In Wisconsin, where Matthew Desmond’s Evicted takes place, minimum wage workers would need to work 69 hours per week in order to comfortably afford (a.k.a. rent does not exceed 30 percent of income) a one-bedroom apartment. As seen in Evicted, it is difficult to work that many hours per week at a minimum-wage job (workers usually are not scheduled for that many hours), not to mention juggling any children, school, or family obligations that the worker might have. This article illustrates on a larger scale the issues of eviction, rent, and poverty that Desmond examines in Evicted and shows how these issues are at play across the country.

You can read the full article, entitled “The Hourly Wage Needed to Rent a 2-Bedroom Apartment Is Rising,” here.

Research Reveals Trends in San Francisco’s Rental Prices

Michael Anderson recently wrote an article for Medium entitled “A guy just transcribed 30 years of for-rent ads. Here’s what it taught us about housing prices” in San Francisco. As its title implies, the article discusses trends in San Francisco’s housing and rental prices from the last fifty years by using the research of Eric Fischer.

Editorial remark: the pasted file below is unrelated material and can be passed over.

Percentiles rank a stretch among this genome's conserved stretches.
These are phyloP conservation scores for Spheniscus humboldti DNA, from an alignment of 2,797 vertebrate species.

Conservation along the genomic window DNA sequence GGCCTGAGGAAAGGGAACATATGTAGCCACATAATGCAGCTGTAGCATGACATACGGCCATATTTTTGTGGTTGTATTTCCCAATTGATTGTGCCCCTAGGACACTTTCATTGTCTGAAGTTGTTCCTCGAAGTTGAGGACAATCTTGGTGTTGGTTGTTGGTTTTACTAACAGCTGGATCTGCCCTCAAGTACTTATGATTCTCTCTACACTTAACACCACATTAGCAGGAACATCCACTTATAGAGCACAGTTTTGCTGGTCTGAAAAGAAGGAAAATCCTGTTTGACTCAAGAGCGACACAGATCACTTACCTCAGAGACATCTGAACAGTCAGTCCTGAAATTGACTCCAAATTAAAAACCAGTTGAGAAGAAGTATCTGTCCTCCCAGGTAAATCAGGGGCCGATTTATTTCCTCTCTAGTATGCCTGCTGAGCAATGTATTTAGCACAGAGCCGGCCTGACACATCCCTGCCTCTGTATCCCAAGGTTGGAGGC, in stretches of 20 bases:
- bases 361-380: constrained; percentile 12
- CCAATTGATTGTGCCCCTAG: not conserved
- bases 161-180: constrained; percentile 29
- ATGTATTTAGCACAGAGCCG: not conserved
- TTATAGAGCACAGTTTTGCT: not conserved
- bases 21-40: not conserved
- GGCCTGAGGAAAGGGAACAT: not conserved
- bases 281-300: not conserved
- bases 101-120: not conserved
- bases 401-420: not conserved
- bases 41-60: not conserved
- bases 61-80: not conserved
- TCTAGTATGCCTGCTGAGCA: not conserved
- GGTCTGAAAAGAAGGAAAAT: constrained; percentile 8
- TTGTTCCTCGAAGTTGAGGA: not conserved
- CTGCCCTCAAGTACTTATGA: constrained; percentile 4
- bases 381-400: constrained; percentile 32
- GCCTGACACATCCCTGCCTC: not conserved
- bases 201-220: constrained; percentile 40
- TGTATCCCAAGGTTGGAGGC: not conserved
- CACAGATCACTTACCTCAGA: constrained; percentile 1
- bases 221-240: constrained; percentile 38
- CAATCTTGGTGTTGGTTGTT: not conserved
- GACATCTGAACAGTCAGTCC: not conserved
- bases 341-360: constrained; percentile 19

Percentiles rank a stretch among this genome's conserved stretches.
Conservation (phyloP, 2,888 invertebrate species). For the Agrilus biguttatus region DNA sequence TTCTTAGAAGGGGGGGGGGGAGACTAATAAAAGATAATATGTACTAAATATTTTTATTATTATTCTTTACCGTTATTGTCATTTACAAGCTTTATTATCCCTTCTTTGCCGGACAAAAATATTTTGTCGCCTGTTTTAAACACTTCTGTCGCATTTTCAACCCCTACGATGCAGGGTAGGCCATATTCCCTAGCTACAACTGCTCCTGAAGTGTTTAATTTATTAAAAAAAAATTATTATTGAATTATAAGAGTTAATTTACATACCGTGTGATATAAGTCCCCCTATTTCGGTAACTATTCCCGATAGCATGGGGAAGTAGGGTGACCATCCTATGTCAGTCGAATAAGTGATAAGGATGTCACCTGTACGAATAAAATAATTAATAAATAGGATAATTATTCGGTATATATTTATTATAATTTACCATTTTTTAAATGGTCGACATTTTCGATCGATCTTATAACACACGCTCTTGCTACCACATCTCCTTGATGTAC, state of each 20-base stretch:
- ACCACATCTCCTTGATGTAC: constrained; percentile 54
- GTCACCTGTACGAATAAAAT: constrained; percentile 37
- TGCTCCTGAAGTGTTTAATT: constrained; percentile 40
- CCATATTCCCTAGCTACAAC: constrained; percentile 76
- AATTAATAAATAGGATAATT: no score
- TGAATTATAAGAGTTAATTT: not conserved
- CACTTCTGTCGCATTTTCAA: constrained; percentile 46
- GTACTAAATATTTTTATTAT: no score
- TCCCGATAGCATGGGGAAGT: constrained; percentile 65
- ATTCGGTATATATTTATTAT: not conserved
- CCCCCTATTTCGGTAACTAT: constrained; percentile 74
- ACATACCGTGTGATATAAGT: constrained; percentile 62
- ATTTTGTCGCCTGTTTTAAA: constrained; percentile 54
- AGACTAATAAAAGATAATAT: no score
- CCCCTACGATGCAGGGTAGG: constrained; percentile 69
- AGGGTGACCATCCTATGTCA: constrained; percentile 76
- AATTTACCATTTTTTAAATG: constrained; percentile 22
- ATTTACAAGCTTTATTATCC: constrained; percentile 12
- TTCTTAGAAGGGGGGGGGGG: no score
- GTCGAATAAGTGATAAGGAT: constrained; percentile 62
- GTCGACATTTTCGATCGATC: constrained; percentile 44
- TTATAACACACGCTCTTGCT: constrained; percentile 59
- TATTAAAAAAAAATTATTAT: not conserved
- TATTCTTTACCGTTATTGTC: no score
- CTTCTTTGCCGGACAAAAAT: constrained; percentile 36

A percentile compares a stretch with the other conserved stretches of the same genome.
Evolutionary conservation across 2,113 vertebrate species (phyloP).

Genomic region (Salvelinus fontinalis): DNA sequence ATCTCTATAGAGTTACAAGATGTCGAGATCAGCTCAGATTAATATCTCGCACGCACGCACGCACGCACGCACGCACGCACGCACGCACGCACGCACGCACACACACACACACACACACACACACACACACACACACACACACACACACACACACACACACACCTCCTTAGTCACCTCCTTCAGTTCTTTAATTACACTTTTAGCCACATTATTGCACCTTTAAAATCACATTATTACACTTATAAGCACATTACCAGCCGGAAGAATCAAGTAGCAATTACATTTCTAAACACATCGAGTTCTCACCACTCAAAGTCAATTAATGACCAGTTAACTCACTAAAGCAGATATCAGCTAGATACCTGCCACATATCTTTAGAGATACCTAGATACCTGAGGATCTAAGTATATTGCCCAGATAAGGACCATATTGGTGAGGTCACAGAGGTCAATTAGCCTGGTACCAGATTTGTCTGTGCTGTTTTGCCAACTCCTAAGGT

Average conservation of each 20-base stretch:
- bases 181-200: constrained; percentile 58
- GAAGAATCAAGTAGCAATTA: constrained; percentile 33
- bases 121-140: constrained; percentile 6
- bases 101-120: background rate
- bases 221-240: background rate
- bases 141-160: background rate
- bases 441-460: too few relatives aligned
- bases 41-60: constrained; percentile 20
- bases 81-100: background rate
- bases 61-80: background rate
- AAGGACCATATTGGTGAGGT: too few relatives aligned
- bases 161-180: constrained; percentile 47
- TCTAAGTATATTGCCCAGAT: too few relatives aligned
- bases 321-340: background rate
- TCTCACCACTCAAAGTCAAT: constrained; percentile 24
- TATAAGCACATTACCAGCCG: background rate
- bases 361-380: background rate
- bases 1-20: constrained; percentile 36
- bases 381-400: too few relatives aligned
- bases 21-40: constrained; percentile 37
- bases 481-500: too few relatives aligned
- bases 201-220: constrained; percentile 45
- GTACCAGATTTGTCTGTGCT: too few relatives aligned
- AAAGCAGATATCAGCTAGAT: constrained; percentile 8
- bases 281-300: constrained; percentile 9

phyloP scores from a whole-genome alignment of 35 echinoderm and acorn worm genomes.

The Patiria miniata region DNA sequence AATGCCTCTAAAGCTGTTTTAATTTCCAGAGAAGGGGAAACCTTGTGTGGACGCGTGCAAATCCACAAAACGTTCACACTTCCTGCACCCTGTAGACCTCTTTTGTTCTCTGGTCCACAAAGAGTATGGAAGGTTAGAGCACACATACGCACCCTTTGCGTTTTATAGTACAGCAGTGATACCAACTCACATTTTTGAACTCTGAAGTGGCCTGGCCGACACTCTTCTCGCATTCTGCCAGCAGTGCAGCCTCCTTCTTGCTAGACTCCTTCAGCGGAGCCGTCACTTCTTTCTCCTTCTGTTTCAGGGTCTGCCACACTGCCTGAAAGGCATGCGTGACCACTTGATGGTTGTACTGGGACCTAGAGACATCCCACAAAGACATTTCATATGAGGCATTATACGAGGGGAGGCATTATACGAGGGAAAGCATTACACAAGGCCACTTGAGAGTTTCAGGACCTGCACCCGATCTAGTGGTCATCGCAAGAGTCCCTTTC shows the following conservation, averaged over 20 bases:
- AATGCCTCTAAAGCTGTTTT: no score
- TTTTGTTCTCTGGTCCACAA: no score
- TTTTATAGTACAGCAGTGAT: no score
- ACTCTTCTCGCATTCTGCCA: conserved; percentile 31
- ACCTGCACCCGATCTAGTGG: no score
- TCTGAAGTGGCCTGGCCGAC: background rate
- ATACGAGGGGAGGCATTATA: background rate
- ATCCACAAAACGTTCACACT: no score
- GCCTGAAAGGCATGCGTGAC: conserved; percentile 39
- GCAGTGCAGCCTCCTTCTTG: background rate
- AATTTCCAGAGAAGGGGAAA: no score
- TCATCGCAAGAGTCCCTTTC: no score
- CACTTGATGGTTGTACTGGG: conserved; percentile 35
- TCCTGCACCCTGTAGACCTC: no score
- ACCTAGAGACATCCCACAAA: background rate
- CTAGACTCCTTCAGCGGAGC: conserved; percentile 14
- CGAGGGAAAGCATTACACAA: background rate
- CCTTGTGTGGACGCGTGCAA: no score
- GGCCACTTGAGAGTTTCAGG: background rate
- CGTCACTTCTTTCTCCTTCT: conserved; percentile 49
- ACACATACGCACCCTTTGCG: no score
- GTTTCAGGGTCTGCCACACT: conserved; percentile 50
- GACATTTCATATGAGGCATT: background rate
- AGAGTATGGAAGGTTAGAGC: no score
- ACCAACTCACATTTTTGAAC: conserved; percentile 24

Fischer discusses his methodology and more about his research here. He essentially sifted through old microfilm and photos of the San Francisco Chronicle in order to gather information about rent and housing costs in San Francisco prior to rent control introduced by the mayor in 1979.

Fischer found that rent has been going up by 6.6% every year (on average) in San Francisco since 1956. He was able to create several charts that visualize this and other factors in San Francisco’s housing costs. Fischer used a formula to create this chart by using three variables, which Anderson describes as: “1. The number of jobs located in San Francisco County. 2. The number of places in San Francisco County for people to live. 3. The total amount of money that is paid to everyone who works jobs in San Francisco County.”

Anderson discusses the implications of Fischer’s research and what it means for the future of San Francisco’s rental and housing markets as well as how other cities in the U.S. might avoid the situation San Francisco is in. Many of the ideas that Anderson proposes are similar to those found in Matthew Desmond’s Evicted.